Warner Bros Entertainment has sued a Harry Potter-themed cafe in Hong Kong for copyright infringement.
In a writ filed to the High Court on Tuesday, the Hollywood giant accused the 9 3/4 Cafe in Mong Kok of infringing its copyright to its original artistic works, and demanded an unspecified sum of damages, a removal order plus multiple injunctions.
At issue was the cafe's use of Hong Kong-registered trademarks that included "Harry Potter", "quidditch" and "muggles", and Chinese names such as "Professor McGonagall's magical salad" and "the dementor's kiss".
The California-based company also took issue with the cafe displaying iconic elements seen in the movie franchise, like the luggage trolley half-submerged in a wall, the Gryffindor coat of arms and the Hogwarts Express train ticket for Platform 9 3/4.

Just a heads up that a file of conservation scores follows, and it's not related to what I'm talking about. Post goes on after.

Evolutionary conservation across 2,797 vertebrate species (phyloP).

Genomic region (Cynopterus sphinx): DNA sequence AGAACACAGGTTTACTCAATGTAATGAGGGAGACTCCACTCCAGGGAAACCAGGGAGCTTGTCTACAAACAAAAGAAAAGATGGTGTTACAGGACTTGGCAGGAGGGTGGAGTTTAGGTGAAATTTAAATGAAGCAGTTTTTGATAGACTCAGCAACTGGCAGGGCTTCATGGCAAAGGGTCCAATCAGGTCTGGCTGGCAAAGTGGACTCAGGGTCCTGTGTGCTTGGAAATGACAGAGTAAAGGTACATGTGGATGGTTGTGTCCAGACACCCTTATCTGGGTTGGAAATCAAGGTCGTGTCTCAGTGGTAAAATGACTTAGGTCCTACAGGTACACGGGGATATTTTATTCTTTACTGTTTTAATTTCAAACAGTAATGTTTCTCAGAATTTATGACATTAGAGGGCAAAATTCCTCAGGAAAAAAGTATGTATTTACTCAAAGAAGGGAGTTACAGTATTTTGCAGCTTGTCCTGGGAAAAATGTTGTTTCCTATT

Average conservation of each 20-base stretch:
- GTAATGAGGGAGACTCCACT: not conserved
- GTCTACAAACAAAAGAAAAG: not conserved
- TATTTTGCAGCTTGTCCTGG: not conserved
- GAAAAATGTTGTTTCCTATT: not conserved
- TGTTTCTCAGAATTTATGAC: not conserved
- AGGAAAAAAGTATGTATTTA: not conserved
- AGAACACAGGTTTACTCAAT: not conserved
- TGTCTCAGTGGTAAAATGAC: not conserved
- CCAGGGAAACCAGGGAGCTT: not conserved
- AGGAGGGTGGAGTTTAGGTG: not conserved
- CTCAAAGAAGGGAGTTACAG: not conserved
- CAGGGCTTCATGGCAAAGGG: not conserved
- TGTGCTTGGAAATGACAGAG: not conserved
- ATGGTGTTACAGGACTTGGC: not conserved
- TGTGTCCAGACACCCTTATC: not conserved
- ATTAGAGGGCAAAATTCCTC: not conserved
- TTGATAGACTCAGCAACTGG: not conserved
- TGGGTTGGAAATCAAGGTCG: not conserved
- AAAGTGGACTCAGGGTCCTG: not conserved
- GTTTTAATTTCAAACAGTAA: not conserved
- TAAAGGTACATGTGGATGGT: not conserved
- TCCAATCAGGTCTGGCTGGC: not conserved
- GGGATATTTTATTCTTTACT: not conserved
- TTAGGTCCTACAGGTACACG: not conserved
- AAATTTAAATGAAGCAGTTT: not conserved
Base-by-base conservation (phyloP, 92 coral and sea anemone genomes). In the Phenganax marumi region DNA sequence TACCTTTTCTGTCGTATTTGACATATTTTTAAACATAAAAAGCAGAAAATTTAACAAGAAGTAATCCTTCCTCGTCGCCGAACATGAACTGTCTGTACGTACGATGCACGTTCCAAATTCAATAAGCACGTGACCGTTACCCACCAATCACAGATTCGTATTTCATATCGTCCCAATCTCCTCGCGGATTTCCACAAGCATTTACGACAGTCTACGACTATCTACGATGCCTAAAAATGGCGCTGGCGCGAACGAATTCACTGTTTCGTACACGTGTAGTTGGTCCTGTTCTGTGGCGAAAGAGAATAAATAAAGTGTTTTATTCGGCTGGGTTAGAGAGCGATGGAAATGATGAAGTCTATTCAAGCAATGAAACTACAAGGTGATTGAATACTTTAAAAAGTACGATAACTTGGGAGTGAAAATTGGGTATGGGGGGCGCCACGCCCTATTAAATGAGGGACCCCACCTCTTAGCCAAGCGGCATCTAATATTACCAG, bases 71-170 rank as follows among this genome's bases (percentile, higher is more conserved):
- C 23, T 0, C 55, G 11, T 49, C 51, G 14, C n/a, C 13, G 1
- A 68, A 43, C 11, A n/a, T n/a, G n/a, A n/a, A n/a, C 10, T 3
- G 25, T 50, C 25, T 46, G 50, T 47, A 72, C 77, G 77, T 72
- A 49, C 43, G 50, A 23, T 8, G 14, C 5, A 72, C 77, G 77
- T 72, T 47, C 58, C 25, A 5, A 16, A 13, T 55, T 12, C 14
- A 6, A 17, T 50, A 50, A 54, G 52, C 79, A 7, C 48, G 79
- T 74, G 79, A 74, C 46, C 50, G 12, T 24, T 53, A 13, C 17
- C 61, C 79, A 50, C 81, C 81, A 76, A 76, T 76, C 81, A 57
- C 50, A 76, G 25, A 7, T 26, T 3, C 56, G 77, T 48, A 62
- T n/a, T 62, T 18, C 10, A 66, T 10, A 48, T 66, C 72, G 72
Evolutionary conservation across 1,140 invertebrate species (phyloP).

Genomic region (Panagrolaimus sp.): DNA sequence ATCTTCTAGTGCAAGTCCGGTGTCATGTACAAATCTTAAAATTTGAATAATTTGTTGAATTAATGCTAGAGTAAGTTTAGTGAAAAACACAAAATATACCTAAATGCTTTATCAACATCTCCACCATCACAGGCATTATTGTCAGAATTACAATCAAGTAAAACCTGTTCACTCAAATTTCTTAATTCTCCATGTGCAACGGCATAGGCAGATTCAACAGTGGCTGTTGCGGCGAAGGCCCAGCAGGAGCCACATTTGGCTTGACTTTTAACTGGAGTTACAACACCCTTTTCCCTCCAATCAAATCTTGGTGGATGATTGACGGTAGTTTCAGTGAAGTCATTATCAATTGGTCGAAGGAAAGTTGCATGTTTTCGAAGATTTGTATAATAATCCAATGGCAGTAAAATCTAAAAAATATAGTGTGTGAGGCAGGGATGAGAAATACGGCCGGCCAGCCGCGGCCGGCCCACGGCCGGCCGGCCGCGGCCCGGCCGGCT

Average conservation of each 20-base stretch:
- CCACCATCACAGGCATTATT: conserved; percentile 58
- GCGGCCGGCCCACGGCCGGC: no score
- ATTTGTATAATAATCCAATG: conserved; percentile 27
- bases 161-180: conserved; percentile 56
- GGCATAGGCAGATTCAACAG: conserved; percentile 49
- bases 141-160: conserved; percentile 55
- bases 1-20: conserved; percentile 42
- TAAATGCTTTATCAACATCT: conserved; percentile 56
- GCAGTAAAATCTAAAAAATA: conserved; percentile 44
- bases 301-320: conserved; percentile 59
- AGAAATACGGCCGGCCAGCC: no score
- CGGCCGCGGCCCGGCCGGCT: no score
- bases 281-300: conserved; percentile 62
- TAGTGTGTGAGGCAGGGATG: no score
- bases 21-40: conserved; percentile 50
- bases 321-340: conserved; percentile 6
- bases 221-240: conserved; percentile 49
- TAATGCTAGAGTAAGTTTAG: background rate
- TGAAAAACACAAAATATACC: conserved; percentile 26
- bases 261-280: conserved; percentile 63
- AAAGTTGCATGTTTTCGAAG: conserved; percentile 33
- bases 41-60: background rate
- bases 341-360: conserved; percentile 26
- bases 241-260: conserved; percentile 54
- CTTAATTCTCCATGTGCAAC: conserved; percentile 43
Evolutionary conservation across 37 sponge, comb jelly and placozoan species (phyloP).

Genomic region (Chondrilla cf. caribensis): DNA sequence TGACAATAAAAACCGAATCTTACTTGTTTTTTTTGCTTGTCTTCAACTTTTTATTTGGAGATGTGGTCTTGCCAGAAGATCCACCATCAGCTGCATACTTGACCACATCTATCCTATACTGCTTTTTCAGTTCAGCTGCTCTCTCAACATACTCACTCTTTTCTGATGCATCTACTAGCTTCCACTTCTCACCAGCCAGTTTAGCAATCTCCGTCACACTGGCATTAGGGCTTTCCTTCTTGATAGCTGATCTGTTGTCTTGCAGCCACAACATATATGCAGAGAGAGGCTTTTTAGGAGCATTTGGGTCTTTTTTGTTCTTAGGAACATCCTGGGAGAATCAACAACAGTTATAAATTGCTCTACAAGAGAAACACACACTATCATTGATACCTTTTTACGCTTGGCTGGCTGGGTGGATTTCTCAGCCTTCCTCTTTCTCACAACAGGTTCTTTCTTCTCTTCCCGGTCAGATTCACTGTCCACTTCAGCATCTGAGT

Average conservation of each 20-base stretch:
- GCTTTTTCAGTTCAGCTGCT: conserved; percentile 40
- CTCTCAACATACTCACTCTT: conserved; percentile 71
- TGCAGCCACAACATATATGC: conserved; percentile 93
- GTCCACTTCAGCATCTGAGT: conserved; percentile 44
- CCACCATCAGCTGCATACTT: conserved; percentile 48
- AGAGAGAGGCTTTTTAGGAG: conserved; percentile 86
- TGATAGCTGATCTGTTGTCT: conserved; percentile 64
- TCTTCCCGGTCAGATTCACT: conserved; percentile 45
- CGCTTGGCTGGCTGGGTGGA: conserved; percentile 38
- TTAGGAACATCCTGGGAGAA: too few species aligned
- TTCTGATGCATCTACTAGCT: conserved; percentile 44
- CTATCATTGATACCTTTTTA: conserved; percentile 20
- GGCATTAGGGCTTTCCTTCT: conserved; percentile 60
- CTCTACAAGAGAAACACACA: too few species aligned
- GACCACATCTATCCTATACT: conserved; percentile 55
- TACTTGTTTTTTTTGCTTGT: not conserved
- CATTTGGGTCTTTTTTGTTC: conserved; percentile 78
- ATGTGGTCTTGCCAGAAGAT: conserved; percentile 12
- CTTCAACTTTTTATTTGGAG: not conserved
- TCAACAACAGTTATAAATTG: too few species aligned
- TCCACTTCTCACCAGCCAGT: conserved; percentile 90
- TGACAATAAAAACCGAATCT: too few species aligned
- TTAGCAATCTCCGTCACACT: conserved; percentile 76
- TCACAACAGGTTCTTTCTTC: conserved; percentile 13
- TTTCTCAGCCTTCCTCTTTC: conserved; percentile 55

The listed defendants are DKAJ Limited and its four directors: Kelvin Ching Kai-lim, Tsang Chiu-yeung, Wan Chin-yeung and Leung Chin-hei.
The small cafe opened its doors to "muggles" - or non-magical people - on September 15, 2017, serving a menu littered with the magical verse created by J.K. Rowling in her bestselling Harry Potter book series that later blossomed into a still-growing movie franchise.
Photos posted on the cafe's Facebook page showed its warmly lit interiors decorated with broomsticks, magic wands and movie merchandise.
Visitors are reminded that "9 3/4 cafe is not related to Warner Bros Entertainment Inc, Harry Potter or J.K. Rowling".
Still, lawyers for Warner Bros Entertainment found the cafe had committed "wrongful acts of trade infringement, copyright infringement and passing off", and took legal action.
The company is now seeking a removal order for the cafe to put away all banners, signs, signboards and promotional materials bearing "9 3/4 Cafe".
These items are to be delivered to the company's lawyers or destroyed upon oath.
The company is also demanding multiple injunctions against the cafe's use or display of its properties and original works, on top of damages and costs.
The Post has contacted the cafe for comment.
This article was first published in South China Morning Post.